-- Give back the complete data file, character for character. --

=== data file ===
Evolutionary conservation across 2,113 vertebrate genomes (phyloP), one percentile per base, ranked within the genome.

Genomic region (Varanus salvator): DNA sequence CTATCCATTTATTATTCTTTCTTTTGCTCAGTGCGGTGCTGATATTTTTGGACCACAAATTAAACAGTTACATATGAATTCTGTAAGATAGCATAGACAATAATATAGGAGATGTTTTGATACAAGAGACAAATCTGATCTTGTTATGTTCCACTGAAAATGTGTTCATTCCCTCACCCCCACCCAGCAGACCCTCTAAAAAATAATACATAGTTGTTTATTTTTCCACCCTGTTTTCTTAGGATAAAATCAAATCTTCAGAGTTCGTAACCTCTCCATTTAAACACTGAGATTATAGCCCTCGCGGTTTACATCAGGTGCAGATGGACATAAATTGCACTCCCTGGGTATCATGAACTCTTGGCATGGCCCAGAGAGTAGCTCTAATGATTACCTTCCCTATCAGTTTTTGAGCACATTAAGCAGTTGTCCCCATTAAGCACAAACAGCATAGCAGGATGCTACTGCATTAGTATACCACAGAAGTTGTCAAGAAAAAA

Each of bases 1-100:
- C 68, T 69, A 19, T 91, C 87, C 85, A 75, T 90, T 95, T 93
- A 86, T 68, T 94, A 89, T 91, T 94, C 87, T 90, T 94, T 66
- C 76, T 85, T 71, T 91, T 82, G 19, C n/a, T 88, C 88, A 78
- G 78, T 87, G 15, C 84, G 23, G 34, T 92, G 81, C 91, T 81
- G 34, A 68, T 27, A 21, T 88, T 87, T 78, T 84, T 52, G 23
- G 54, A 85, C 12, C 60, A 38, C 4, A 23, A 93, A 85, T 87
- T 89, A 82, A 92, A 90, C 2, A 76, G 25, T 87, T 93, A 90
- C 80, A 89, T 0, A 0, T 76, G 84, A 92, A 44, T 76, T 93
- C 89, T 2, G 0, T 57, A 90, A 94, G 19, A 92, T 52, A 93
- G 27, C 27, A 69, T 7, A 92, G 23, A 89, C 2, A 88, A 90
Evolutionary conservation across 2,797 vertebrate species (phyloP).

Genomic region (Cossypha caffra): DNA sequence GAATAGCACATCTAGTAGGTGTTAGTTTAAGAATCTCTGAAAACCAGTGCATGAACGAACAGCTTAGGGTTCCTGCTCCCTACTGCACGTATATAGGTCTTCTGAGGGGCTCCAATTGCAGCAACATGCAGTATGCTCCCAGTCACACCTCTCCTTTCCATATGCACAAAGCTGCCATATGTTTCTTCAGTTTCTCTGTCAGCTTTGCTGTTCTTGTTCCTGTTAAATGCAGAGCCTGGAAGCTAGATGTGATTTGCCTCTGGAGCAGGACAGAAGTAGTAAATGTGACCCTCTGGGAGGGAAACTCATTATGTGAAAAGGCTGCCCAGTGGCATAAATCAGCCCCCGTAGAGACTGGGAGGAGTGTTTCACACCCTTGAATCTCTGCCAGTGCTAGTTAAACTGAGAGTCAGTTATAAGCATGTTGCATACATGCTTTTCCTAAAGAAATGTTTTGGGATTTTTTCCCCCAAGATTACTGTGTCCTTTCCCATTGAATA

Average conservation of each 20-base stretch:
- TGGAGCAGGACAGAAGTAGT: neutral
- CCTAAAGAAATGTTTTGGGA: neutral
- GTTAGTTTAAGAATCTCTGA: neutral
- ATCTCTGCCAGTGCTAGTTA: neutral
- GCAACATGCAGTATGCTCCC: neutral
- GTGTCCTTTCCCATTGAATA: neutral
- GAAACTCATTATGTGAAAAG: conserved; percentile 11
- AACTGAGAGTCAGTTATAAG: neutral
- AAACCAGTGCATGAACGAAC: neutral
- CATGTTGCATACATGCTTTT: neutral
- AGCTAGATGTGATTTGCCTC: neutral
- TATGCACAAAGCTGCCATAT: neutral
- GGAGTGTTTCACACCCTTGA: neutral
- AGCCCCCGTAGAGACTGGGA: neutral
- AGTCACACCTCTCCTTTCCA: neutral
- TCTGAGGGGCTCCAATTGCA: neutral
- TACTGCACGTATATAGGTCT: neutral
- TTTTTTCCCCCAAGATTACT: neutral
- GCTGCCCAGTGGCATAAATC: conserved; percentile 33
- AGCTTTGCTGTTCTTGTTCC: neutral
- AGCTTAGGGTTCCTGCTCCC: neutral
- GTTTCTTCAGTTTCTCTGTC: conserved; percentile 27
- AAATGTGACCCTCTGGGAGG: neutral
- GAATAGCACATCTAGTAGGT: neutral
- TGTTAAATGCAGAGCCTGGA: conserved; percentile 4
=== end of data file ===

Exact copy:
Evolutionary conservation across 2,113 vertebrate genomes (phyloP), one percentile per base, ranked within the genome.

Genomic region (Varanus salvator): DNA sequence CTATCCATTTATTATTCTTTCTTTTGCTCAGTGCGGTGCTGATATTTTTGGACCACAAATTAAACAGTTACATATGAATTCTGTAAGATAGCATAGACAATAATATAGGAGATGTTTTGATACAAGAGACAAATCTGATCTTGTTATGTTCCACTGAAAATGTGTTCATTCCCTCACCCCCACCCAGCAGACCCTCTAAAAAATAATACATAGTTGTTTATTTTTCCACCCTGTTTTCTTAGGATAAAATCAAATCTTCAGAGTTCGTAACCTCTCCATTTAAACACTGAGATTATAGCCCTCGCGGTTTACATCAGGTGCAGATGGACATAAATTGCACTCCCTGGGTATCATGAACTCTTGGCATGGCCCAGAGAGTAGCTCTAATGATTACCTTCCCTATCAGTTTTTGAGCACATTAAGCAGTTGTCCCCATTAAGCACAAACAGCATAGCAGGATGCTACTGCATTAGTATACCACAGAAGTTGTCAAGAAAAAA

Each of bases 1-100:
- C 68, T 69, A 19, T 91, C 87, C 85, A 75, T 90, T 95, T 93
- A 86, T 68, T 94, A 89, T 91, T 94, C 87, T 90, T 94, T 66
- C 76, T 85, T 71, T 91, T 82, G 19, C n/a, T 88, C 88, A 78
- G 78, T 87, G 15, C 84, G 23, G 34, T 92, G 81, C 91, T 81
- G 34, A 68, T 27, A 21, T 88, T 87, T 78, T 84, T 52, G 23
- G 54, A 85, C 12, C 60, A 38, C 4, A 23, A 93, A 85, T 87
- T 89, A 82, A 92, A 90, C 2, A 76, G 25, T 87, T 93, A 90
- C 80, A 89, T 0, A 0, T 76, G 84, A 92, A 44, T 76, T 93
- C 89, T 2, G 0, T 57, A 90, A 94, G 19, A 92, T 52, A 93
- G 27, C 27, A 69, T 7, A 92, G 23, A 89, C 2, A 88, A 90
Evolutionary conservation across 2,797 vertebrate species (phyloP).

Genomic region (Cossypha caffra): DNA sequence GAATAGCACATCTAGTAGGTGTTAGTTTAAGAATCTCTGAAAACCAGTGCATGAACGAACAGCTTAGGGTTCCTGCTCCCTACTGCACGTATATAGGTCTTCTGAGGGGCTCCAATTGCAGCAACATGCAGTATGCTCCCAGTCACACCTCTCCTTTCCATATGCACAAAGCTGCCATATGTTTCTTCAGTTTCTCTGTCAGCTTTGCTGTTCTTGTTCCTGTTAAATGCAGAGCCTGGAAGCTAGATGTGATTTGCCTCTGGAGCAGGACAGAAGTAGTAAATGTGACCCTCTGGGAGGGAAACTCATTATGTGAAAAGGCTGCCCAGTGGCATAAATCAGCCCCCGTAGAGACTGGGAGGAGTGTTTCACACCCTTGAATCTCTGCCAGTGCTAGTTAAACTGAGAGTCAGTTATAAGCATGTTGCATACATGCTTTTCCTAAAGAAATGTTTTGGGATTTTTTCCCCCAAGATTACTGTGTCCTTTCCCATTGAATA

Average conservation of each 20-base stretch:
- TGGAGCAGGACAGAAGTAGT: neutral
- CCTAAAGAAATGTTTTGGGA: neutral
- GTTAGTTTAAGAATCTCTGA: neutral
- ATCTCTGCCAGTGCTAGTTA: neutral
- GCAACATGCAGTATGCTCCC: neutral
- GTGTCCTTTCCCATTGAATA: neutral
- GAAACTCATTATGTGAAAAG: conserved; percentile 11
- AACTGAGAGTCAGTTATAAG: neutral
- AAACCAGTGCATGAACGAAC: neutral
- CATGTTGCATACATGCTTTT: neutral
- AGCTAGATGTGATTTGCCTC: neutral
- TATGCACAAAGCTGCCATAT: neutral
- GGAGTGTTTCACACCCTTGA: neutral
- AGCCCCCGTAGAGACTGGGA: neutral
- AGTCACACCTCTCCTTTCCA: neutral
- TCTGAGGGGCTCCAATTGCA: neutral
- TACTGCACGTATATAGGTCT: neutral
- TTTTTTCCCCCAAGATTACT: neutral
- GCTGCCCAGTGGCATAAATC: conserved; percentile 33
- AGCTTTGCTGTTCTTGTTCC: neutral
- AGCTTAGGGTTCCTGCTCCC: neutral
- GTTTCTTCAGTTTCTCTGTC: conserved; percentile 27
- AAATGTGACCCTCTGGGAGG: neutral
- GAATAGCACATCTAGTAGGT: neutral
- TGTTAAATGCAGAGCCTGGA: conserved; percentile 4